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Sociology 690 Multivariate Analysis Log Linear Models

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The Analysis of Categories Category Quantity Category IV DV Linear Models Category Models 2) Structural Equation Models (SEM) 1) Analysis of Variance Models (ANOVA) 4) Logistic Regression Models (LRM) 3) Log Linear Models (LLM)

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Cross-classification Ironically, while categorical data are among the most prevalent form of information collected in sociology, until recently the most dominant types of statistical analysis have been based on continuous data: e.g. t-tests, ANOVA, correlation, regressionin short the general linear model.

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Typical Goodness of Fit Model The analysis of effects among categorical variables has been traditionally accomplished through cross-tabulation tables, utilizing a goodness of fit method such as chi square. To the extent the observed frequencies deviate from expected cell frequencies, we would reject the assumption that the variables are independent and accept the alternative that they are related.

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Example of Chi Square Suppose we have the following cross-classification of observed frequencies for two categorical variables: Male Female NoYesSexTotal Attend College Total Chi Square would be determined by the following formula: Where the expected frequencies are determined by the formula (fc x fr) / ft

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Chi Square Calculation: Male Female NoYesSexTotal Attend College Total Here chi square would be calculated as follows: (25-40) 2 /25 + (50-35) 2 /50 + (25-10) 2 /25 + (50-65) 2 /50 = = 27. With 1 d.f. (r-1 x c-1) SignificanceSignificance And the measure of association would be derived from chi square (e.g. )

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What chi square does not cover But what if we wanted to examine more than two categorical variables (as in a 2 x 2 x 2 cross- classification table). This kind of multi-way frequency analysis (sometimes called MFA) could be done by calculating chi-squares on all the possible two-way tables. However, that would (among other things), prevent us from calculations of any interactions between the variables.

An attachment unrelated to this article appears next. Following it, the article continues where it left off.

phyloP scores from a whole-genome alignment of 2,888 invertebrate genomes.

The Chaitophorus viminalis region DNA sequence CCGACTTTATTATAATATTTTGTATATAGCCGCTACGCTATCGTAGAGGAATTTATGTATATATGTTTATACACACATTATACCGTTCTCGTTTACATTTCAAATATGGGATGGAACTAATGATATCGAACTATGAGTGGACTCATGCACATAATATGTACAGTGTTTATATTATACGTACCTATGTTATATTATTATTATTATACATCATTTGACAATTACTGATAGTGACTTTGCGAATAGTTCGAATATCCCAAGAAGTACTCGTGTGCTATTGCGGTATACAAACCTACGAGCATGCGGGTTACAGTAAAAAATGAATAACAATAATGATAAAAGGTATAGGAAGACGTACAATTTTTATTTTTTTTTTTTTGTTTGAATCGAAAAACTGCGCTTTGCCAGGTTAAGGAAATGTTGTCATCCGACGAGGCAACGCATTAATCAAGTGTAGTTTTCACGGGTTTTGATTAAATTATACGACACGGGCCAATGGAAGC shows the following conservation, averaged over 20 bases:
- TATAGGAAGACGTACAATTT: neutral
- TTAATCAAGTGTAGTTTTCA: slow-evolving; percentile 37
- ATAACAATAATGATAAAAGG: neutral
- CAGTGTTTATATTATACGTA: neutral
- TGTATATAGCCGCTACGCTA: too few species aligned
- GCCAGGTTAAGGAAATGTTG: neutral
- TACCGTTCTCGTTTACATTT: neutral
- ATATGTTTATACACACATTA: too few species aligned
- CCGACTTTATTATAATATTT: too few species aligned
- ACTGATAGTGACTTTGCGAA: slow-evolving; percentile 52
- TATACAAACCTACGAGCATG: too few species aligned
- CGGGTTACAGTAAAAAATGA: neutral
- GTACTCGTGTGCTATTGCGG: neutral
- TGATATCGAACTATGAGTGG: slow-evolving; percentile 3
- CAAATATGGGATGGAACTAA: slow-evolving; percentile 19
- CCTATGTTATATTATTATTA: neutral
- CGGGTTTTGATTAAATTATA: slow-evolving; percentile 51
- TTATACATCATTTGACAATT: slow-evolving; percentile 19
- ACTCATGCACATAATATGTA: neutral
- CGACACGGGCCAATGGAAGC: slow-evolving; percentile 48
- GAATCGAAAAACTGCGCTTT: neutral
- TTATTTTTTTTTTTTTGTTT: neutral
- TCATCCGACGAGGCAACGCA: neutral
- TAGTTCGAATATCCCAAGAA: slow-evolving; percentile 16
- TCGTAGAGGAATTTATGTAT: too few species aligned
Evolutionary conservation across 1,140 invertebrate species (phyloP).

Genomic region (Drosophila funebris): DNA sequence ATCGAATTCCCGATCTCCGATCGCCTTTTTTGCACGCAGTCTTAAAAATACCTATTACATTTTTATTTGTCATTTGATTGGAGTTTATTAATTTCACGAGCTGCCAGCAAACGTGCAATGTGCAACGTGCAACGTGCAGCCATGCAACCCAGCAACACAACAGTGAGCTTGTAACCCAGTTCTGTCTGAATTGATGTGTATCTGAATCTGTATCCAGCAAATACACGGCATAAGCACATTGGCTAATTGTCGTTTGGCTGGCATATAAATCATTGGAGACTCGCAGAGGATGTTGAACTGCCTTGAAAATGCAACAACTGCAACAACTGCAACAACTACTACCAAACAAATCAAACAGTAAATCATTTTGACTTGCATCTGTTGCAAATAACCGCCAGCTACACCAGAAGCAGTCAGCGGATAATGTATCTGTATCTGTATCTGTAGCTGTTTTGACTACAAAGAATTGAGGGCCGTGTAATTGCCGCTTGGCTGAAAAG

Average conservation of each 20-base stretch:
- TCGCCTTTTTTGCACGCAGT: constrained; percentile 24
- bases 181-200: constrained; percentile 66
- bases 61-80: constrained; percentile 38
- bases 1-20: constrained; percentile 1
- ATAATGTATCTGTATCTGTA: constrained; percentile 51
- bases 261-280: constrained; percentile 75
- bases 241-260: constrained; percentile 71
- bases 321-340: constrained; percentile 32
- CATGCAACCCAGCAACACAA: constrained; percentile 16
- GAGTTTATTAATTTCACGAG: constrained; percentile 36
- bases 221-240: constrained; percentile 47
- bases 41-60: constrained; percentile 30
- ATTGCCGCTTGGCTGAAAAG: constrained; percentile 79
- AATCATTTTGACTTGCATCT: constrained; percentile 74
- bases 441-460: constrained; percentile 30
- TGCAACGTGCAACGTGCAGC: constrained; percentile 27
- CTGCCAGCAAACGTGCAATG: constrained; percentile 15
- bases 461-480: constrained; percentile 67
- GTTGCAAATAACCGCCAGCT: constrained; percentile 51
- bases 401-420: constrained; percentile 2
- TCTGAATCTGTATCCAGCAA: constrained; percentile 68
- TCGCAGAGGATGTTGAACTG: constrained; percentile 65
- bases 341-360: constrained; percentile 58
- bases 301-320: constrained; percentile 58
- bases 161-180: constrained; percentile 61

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Purpose of Log Linear Analysis Log-linear models are typically used with multi-way dichotomous or categorical variables. They focus on a procedure for accounting for the distribution of cases in a cross-tabulation of categorical variables. Based on the association of categorical data (rather than the causal sequencing of independent and dependent variables), LLA looks at all levels of possible interaction effects. In this sense, Log-linear analysis is a type of multi-way frequency analysis (MFA) and sometimes log-linear analysis is labeled MFA.

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Definitions in Log linear Analysis Ln(Fij) = + iA + jB + ijAB, where: Ln(Fij) = is the log of the expected cell frequency of the cases for cell ij in the contingency table. = is the overall mean of the natural log of the expected frequencies = terms each represent effects which the variables have on the cell frequencies A and B = the variables i and j = refer to the categories within the variables

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Procedure for Log Linear Analysis Choosing the model Fitting the model Estimating the Parameters Testing the Goodness of Fit

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Choosing the Model Saturated vs. Unsaturated If all possible effects are included in the model, is it considered saturated. Unsaturated models are useful when the number of effects equals the number of cell (as would be the case in a 2 x 2 table). Hierarchical vs. Non-Hierarchical The former implies that if we have a higher interaction effect in our model (e.g. AxBXC), we must include a lower interaction effect (e.g. AxB)

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Estimating Parameters Odds and Odds Ratios: In our original cross-tabulation table, the odds of being female is 75/75 or 1.0. The odds of being in college is 40/10 or 4.0 and the odds of no being in college are 35/65 or.54. An odds ratio is the conditional odds of one category divided by the conditional odds of the of the other category. Hence the odds ratio for women being in college is 4.0/.54 or Odds ratios greater than one = a relationship Male Female NoYesSexTotal Attend College Total

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SPSS Input

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SPSS Output

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